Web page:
Vermicomposting Project Has Room To Grow

OSWEGO – Small groups of students have aimed to create a continuum of composting throughout the Oswego City School District.

" data-medium-file="https://oswegocountytoday.com/wp-content/uploads/2018/12/KPS-Composting-300x257.jpg" data-large-file="https://oswegocountytoday.com/wp-content/uploads/2018/12/KPS-Composting-460x394.jpg" class="size-medium wp-image-251104" src="http://oswegocountytoday.com/wp-content/uploads/2018/12/KPS-Composting-300x257.jpg" alt="Kingsford fifth graders Maddox Mazzoli and Sandy Attia show off their class vermicomposting bin and journal. Both KPS and Fitzhugh Park Elementary recently began a vermicomposting program to help reduce waste." width="300" height="257" srcset="https://oswegocountytoday.com/wp-content/uploads/2018/12/KPS-Composting-300x257.jpg 300w, https://oswegocountytoday.com/wp-content/uploads/2018/12/KPS-Composting-150x128.jpg 150w, https://oswegocountytoday.com/wp-content/uploads/2018/12/KPS-Composting-460x394.jpg 460w, https://oswegocountytoday.com/wp-content/uploads/2018/12/KPS-Composting-500x428.jpg 500w" sizes="(max-width: 300px) 100vw, 300px" />
Kingsford fifth graders Maddox Mazzoli and Sandy Attia show off their class vermicomposting bin and journal. Both KPS and Fitzhugh Park Elementary recently began a vermicomposting program to help reduce waste.

Fitzhugh Park Elementary School fifth grade teacher Judith Osetek and Roger Sprague, a now retired OCSD teacher turned volunteer, began a vermicomposting program in their respective classrooms during the 2017-18 school year.

After one successful compost bin in each classroom, the pair then applied for, and was successful at obtaining, a grant to expand the program to include their entire schools.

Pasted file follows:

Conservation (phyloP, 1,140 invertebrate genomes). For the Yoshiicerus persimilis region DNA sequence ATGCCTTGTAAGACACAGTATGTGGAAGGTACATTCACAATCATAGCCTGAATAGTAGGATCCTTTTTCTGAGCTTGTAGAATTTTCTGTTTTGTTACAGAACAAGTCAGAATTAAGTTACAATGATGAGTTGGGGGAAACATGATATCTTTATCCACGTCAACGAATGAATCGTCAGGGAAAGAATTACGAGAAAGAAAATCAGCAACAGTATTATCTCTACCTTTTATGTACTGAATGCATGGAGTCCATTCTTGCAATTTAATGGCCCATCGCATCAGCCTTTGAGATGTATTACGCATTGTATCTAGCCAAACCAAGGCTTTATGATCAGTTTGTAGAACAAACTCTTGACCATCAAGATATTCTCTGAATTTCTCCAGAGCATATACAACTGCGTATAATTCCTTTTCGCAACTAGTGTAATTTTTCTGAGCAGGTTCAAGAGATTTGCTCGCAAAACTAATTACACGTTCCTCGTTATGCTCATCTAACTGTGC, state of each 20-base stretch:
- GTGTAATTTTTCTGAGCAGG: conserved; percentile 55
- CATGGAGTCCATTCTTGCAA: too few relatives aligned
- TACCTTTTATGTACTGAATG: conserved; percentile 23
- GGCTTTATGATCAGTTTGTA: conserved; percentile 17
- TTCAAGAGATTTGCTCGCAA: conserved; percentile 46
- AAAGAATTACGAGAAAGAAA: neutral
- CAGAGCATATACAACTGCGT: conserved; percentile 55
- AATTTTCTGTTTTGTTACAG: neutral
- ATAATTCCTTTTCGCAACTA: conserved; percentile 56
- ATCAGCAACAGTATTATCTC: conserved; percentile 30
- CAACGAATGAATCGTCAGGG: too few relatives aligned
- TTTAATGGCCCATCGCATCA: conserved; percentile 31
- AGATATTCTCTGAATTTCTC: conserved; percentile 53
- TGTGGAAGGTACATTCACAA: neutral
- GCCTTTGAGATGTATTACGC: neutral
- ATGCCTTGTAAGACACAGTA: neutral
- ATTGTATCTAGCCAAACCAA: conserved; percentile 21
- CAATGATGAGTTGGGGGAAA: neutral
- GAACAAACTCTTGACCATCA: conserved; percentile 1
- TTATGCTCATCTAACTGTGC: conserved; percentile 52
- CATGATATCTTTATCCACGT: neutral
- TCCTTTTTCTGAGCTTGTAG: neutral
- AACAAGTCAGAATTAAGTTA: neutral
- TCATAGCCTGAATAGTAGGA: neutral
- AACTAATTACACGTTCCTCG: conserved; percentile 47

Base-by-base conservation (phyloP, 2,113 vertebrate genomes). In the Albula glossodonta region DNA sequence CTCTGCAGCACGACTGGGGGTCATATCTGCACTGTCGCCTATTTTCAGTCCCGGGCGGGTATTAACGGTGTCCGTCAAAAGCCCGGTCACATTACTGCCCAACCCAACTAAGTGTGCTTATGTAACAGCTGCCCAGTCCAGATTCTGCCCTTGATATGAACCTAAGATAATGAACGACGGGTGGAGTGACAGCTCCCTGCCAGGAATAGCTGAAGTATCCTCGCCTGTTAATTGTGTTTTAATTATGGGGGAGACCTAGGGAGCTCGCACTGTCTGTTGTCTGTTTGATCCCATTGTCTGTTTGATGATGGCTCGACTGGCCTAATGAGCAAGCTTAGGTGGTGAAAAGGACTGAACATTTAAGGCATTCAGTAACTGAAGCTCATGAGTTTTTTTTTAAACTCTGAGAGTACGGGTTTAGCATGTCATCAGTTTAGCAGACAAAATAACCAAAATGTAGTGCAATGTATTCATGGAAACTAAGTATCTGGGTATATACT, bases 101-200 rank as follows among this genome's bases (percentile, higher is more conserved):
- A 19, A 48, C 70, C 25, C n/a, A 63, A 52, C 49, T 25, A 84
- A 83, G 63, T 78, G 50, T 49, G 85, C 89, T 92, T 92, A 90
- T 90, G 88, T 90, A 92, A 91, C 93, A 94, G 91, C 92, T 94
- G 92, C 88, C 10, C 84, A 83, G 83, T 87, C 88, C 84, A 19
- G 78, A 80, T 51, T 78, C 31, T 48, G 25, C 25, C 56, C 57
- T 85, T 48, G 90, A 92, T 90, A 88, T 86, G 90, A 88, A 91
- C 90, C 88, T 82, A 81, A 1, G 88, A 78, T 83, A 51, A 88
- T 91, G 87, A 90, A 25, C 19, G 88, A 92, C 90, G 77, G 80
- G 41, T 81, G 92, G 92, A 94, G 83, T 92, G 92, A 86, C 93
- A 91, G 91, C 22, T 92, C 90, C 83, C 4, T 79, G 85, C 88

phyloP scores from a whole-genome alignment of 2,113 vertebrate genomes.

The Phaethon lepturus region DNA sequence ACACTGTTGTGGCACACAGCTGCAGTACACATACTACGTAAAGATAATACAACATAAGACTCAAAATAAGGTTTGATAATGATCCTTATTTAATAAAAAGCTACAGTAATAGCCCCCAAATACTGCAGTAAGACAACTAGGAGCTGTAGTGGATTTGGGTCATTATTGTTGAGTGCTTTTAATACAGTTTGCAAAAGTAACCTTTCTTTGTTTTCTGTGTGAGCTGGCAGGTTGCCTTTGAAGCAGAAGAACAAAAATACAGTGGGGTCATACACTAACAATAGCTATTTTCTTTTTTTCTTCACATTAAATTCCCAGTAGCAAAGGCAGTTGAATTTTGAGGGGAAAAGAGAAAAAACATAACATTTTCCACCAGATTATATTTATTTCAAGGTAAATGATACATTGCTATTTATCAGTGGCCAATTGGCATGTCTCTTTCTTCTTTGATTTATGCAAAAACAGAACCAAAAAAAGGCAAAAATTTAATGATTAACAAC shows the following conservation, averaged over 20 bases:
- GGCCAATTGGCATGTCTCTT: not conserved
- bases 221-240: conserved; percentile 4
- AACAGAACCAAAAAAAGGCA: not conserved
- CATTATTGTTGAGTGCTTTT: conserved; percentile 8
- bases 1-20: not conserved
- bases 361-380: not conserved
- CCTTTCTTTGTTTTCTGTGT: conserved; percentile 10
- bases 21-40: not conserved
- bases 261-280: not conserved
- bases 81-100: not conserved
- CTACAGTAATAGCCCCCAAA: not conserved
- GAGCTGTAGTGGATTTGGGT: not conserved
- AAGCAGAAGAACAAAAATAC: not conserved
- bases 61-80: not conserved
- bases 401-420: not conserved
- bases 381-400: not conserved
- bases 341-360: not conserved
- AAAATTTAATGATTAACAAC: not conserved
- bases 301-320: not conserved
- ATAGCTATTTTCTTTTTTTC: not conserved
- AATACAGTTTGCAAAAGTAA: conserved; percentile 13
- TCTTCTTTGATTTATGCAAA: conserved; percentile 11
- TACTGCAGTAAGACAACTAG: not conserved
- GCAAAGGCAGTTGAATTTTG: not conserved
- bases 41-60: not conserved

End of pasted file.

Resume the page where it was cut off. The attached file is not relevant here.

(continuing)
Through the grant, Sprague said “green teams” of students will develop and implement a recycling program, lead the vermicomposting effort at their schools and use their experience to teach younger students about the process.

“What we’re looking for, ultimately, is to reduce our carbon foot print and open it up district-wide,” he said.

Sprague, who helps KPS fifth graders in Kelly Moxley’s class, said students have already learned to save green food waste from the school cafeteria and bring it to the classroom to put in the vermicomposting bin as needed.

Worms are at work creating compost.
Worms are at work creating compost.

Reducing waste to create fertile composting for school gardens is another program goal. KPS fifth grader Maddox Mazzoli said with vermicomposting, worms eat the green foods, paper product and coffee ground waste, among other items, then digest it. When the worms defecate, the waste goes into the soil, which becomes enriched with nutrients.

“That will make plants big and strong!” he said.

Classmate Sandy Attia said what she likes most about the program is knowing how it reduces the amount of garbage that is sent to a landfill and it “helps the environment.”

Osetek said the program goes beyond hands-on fun, as she has tied it to the curriculum with an organic gardening research project.

Her class recently finished reading “Esperanza Rising,” a story about a girl and her mom who fled to a camp for Mexican farm workers.

Each chapter in the book includes a fruit, vegetable or nut so Osetek and her students have begun to grow related, in-class potted produce and herbs: carrots, beans, sweet peppers, parsley, peppermint, lettuce, tomato, radish, onion, squash and basil.

All vermicomposting has been utilized for those plants, as well as with a small, brown and dying rose bush that is now a healthy green color.

After the items are harvested, her fifth-graders will enjoy the fruits- and vegetables- of their labor with a soup and salad meal.

Osetek said interested students recently applied to be the FPS green team and both FPS and KPS will continue to work out details.

She said she hopes all involved students understand how they interact with the environment affects their future.

Sprague said the idea also is to grow students as leaders and have them carry the program into middle school.